A partnership business entity, or a general partnership, is a business consisting of two or more owners who run their business in accordance with the terms of an oral or written partnership agreement. Although an agreement is not required, it makes sense to have one so that the partnership will run smoothly.

Characteristics of a General Partnership

Simply co-owning rental property or sharing expenses does not constitute a partnership for tax and legal purposes. To determine whether a partnership exists, authorities consider:

  • Whether a partnership agreement exists and if the partners have adhered to its terms.
  • The parties' relationships with one another.
  • What each person contributes to the partnership.
  • The level of control each person has over the income of the partnership and how it is used.

Every partner may enter contracts on behalf of the business unless the partnership agreement states otherwise. Partners are jointly responsible for all business debts, obligations, and liabilities. This means that personal assets can be seized to pay these obligations.

Advantages of a General Partnership

With a general partnership, you can take advantage of a lean business model and make fast decisions on behalf of growth. This type of entity is usually inexpensive to create, though you may want to hire an attorney to draft a general partnership agreement.

Partnership Taxation

Partnerships are taxed as pass-through entities, which means that each partner reports a share of business profits and losses on his or her individual tax return. The business itself is not subject to income tax at the corporate level, though state and local taxes may apply. As with sole proprietorships, some business expenses can be deducted depending on the specifics of your personal return.

A partnership should file with the IRS for an employer identification number (EIN). You can also use your Social Security number to pay taxes and open a business bank account. You can get a free EIN by submitting Form SS-4 on the IRS website. If you opt to change your business entity at any time, you'll need to get a new EIN.

Disadvantages of a General Partnership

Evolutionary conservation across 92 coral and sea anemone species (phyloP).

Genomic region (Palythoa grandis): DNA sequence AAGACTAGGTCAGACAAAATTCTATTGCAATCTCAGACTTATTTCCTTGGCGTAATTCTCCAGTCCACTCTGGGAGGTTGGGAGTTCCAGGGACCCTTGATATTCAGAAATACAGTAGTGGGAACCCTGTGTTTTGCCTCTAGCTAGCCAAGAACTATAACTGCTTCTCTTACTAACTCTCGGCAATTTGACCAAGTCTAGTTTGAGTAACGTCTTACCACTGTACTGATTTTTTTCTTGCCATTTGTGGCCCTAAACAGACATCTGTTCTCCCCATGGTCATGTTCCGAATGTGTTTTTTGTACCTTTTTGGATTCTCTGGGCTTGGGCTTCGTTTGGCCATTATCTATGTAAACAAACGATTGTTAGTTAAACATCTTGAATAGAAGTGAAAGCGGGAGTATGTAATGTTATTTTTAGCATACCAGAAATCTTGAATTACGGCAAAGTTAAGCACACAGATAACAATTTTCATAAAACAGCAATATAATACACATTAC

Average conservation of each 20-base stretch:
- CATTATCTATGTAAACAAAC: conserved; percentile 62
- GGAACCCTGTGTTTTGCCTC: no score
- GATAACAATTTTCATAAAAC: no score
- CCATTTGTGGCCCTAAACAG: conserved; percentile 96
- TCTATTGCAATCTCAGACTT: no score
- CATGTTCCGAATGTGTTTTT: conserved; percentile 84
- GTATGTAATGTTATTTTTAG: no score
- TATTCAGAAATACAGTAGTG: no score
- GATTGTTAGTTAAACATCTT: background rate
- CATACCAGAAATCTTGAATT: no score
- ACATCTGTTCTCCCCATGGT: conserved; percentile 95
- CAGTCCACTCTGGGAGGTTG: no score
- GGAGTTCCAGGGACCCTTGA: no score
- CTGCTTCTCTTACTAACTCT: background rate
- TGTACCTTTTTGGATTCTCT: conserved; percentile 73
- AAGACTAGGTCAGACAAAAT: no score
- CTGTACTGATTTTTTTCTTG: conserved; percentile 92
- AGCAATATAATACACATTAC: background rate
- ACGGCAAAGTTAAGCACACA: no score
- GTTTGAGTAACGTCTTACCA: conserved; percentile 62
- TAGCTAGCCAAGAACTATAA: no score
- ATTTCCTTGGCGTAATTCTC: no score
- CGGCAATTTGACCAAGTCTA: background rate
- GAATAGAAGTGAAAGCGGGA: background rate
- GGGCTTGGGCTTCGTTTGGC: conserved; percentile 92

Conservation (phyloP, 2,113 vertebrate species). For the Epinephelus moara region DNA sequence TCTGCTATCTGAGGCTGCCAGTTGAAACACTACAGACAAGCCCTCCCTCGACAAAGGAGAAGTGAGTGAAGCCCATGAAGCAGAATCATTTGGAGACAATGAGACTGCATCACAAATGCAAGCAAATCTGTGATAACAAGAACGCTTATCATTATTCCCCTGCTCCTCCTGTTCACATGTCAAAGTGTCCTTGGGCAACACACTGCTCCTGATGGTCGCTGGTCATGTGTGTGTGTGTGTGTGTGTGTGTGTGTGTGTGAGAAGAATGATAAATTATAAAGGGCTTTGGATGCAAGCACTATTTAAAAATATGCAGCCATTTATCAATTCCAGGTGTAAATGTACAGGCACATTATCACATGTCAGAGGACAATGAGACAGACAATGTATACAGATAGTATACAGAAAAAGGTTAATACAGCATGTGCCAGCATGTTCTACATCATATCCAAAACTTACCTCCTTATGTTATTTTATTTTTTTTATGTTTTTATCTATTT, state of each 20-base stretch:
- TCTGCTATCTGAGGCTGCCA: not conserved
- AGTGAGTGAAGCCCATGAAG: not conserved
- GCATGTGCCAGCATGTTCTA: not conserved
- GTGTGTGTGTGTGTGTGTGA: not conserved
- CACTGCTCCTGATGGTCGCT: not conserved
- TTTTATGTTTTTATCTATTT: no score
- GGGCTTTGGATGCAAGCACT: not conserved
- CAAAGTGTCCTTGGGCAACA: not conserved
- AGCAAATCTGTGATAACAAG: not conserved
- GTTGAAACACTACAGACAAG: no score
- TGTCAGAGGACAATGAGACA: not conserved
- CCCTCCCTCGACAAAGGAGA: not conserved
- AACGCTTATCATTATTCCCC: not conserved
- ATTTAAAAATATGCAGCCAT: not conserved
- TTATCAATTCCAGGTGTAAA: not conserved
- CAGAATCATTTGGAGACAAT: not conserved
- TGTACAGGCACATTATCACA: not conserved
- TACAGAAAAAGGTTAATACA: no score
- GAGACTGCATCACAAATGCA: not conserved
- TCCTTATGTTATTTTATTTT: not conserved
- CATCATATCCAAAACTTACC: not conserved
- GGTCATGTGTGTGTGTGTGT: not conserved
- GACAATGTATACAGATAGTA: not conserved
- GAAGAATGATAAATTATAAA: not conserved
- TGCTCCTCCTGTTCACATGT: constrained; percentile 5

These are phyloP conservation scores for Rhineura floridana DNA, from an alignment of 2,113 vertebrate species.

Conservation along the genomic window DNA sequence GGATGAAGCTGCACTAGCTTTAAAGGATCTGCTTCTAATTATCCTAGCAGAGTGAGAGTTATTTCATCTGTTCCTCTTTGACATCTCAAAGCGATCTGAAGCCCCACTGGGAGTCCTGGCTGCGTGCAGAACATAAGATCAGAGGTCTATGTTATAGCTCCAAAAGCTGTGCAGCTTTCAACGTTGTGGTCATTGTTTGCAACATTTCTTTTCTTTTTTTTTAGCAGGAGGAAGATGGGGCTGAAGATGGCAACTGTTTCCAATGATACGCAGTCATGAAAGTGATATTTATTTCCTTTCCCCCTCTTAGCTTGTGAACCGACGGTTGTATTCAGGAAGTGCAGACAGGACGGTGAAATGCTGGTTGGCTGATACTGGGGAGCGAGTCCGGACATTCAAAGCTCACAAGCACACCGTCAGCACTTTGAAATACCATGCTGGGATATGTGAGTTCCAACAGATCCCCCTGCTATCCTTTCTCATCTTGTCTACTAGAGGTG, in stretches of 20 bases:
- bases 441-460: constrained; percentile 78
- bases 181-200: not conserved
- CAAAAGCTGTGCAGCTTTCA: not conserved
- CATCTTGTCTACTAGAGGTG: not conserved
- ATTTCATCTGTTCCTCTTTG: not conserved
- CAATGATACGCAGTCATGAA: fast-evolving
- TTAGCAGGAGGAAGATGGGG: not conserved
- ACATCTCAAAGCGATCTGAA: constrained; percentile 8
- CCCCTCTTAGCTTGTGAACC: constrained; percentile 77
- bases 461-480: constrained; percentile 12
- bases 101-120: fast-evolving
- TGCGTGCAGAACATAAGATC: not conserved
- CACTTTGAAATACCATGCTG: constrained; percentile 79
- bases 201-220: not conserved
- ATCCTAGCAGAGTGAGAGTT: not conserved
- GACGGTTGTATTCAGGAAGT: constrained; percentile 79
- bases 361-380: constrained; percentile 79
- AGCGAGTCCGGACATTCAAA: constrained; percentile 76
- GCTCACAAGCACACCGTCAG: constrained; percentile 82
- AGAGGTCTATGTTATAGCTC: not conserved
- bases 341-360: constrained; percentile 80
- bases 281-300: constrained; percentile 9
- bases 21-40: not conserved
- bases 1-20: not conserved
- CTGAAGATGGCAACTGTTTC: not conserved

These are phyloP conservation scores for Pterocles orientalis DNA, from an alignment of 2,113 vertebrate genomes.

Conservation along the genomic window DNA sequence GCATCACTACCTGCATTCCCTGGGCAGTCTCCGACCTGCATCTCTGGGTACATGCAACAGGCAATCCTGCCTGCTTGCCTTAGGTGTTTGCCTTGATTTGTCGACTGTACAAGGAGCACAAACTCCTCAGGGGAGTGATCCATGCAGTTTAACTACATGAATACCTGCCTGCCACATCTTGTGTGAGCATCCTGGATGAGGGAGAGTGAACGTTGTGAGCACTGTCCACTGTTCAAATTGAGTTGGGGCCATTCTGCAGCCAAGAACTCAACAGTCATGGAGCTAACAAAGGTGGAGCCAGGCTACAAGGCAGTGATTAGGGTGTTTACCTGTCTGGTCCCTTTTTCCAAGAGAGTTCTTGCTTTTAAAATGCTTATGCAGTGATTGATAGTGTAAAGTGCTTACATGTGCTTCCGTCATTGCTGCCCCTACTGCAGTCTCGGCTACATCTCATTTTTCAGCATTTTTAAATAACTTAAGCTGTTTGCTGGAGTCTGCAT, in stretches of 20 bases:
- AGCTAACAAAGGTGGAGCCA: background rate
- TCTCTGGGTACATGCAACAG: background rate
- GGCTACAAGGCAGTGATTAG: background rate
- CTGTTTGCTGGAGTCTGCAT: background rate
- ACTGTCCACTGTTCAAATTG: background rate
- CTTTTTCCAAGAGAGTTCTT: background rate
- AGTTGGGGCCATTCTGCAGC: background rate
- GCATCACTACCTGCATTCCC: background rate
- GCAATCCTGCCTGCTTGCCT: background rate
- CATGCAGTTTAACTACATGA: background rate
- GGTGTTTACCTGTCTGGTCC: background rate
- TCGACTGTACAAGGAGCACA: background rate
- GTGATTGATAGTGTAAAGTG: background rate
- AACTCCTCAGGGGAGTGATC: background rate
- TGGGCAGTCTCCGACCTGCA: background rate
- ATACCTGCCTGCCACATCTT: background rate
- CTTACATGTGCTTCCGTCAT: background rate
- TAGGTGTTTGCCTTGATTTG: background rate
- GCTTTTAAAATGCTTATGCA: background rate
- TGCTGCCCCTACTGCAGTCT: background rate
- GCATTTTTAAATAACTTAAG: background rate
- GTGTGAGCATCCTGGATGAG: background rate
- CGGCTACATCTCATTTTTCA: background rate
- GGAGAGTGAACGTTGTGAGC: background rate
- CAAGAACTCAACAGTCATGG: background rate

The main negative aspect of a general partnership is the liability that partners must assume for business debts and obligations. This means creditors can seize not only the business assets but also partners' personal assets.

To avoid this risk, some entrepreneurs establish a limited partnership. With this structure, general partners still carry personal liability but limited partners are only liable for the amount of their financial investment in the business.

Limited Liability Partnerships

In most states, limited liability partnerships (LLPs) can register with the state. With this structure, each partner's liability for business debts and obligations is limited to his or her direct actions.

Corporations

When you establish a corporation, you create a completely separate legal entity. This business structure is owned by shareholders and managed by officers and directors. Corporations can independently sue and be sued, buy and sell property, and enter contracts.

Corporations must abide by stringent state guidelines about their governance. In most cases, shareholders have limited liability for corporate debt.

A corporation can be either a C or S corporation. S corps are taxed like partnerships and carry certain eligibility requirements that include:

  • Shareholder residency status.
  • Stock classes.
  • Number of shareholders.

Limited Liability Company (LLC)

An LLC is a business entity that provides limited liability and can consist of one or more individuals. However, they avoid the strict management requirements associated with corporations. An LLC has owners known as members and may also have separate managers and employees. Like a corporation, this structure is treated legally as a separate entity. An LLC can file taxes as a partnership or as a corporation. The structure of this type of company can be more flexible than that of a corporation.

Sole Proprietorship

Also called a sole trader, a sole proprietorship is owned by just one person. He or she carries sole legal responsibility for all business obligations. The business does not exist as an entity that is distinct from the owner, who keeps all business profit and has full control over the business's operations.

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